Table of Contents Author Guidelines Submit a Manuscript

A corrigendum for this article has been published. To view the corrigendum, please click here.

Pain Research and Management
Volume 16, Issue 4, Pages 245-251
Original Article

Post Hoc Analyses of Data from a 90-Day Clinical Trial Evaluating the Tolerability and Efficacy of Tapentadol Immediate Release and Oxycodone Immediate Release for the Relief of Moderate to Severe Pain in Elderly and Nonelderly Patients

Gary Vorsanger,1 Jim Xiang,1 David Biondi,1 David Upmalis,2 Jacqueline Delfgaauw,3 René Allard,4 and Bruce Moskovitz1

1Janssen Scientific Affairs, LLC, Raritan, New Jersey, USA
2Johnson & Johnson Pharmaceutical Research & Development, L.L.C., Raritan, New Jersey, USA
3US Development Medical Sciences, Grünenthal USA, Inc, Bedminster, New Jersey, USA
4Global Medical Science, Grünenthal GmbH, Aachen, Germany

Copyright © 2011 Hindawi Publishing Corporation. This is an open access article distributed under the Creative Commons Attribution License, which permits unrestricted use, distribution, and reproduction in any medium, provided the original work is properly cited.


OBJECTIVE: To evaluate the tolerability and efficacy of tapentadol immediate release (IR) and oxycodone IR for relief of moderate to severe pain in elderly and nonelderly patients.

METHODS: Post hoc data analyses were conducted on a 90-day randomized, phase 3, double-blind, flexible-dose study ( NCT00364546) of adults with moderate to severe lower back pain or osteoarthritis pain who received tapentadol IR 50 mg or 100 mg, or oxycodone HCl IR 10 mg or 15 mg every 4 h to 6 h as needed for pain relief. Treatment-emergent adverse events and study discontinuations were recorded.

RESULTS: Data from 849 patients randomly assigned (4:1 ratio) to treatment with a study drug (tapentadol IR [n=679] or oxycodone IR [n=170]) were analyzed according to age (younger than 65 years of age [nonelderly], or 65 years of age or older [elderly]) and treatment group. Among elderly patients, incidences of constipation (19.0% versus 35.6%) and nausea or vomiting (30.4% versus 51.1%) were significantly lower with tapentadol IR versus oxycodone IR (all P<0.05). Initial onsets of nausea and constipation occurred significantly later with tapentadol IR versus oxycodone IR (both P≤0.031). Tapentadol IR-treated elderly patients had a lower percentage of days with constipation than oxycodone IR-treated patients (P=0.020). For tapentadol IR- and oxycodone IR-treated elderly patients, respectively, incidences of study discontinuation due to gastrointestinal treatment-emergent adverse events were 15.8% and 24.4% (P=0.190). Tapentadol IR and oxycodone IR provided similar pain relief, with no overall age-dependent efficacy differences (mean pain scores [11-point numerical rating scale] decreased from 7.0 and 7.2 at baseline, to 4.9 and 5.2 at end point, respectively).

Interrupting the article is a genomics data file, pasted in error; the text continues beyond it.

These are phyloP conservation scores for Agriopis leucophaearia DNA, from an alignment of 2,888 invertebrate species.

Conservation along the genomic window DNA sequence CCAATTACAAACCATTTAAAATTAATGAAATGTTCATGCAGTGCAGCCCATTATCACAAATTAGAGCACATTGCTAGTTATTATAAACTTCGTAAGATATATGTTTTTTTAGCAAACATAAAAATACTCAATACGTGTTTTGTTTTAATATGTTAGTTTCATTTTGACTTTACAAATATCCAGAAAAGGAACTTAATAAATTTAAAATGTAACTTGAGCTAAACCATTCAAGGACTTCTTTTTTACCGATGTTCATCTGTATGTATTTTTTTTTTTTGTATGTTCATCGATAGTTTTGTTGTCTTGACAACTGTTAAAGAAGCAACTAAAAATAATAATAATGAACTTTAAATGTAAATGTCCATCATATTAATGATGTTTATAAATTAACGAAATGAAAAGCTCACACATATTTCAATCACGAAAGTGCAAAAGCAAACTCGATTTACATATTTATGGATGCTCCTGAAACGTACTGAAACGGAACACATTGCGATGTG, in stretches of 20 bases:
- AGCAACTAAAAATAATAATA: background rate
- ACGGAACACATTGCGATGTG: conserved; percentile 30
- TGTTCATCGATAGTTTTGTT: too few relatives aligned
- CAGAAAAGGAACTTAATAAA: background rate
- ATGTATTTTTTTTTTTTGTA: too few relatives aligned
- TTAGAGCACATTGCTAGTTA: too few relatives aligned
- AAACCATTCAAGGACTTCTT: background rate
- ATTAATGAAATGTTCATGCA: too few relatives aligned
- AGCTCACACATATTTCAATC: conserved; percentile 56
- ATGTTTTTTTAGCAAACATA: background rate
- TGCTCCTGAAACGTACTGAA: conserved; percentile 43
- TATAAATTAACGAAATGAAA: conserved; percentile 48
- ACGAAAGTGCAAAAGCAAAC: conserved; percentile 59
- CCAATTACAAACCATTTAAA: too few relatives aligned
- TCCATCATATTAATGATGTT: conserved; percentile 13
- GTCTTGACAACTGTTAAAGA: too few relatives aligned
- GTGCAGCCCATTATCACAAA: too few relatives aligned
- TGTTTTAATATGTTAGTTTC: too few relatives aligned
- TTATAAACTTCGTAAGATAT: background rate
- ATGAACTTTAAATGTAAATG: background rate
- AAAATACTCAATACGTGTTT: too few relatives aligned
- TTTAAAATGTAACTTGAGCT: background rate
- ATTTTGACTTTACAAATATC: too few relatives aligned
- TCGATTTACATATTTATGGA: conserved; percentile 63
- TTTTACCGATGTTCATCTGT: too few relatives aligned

CONCLUSIONS: Tapentadol IR was safe and effective for the relief of lower back pain and osteoarthritis pain in elderly patients, and was associated with a better gastrointestinal tolerability profile than oxycodone IR.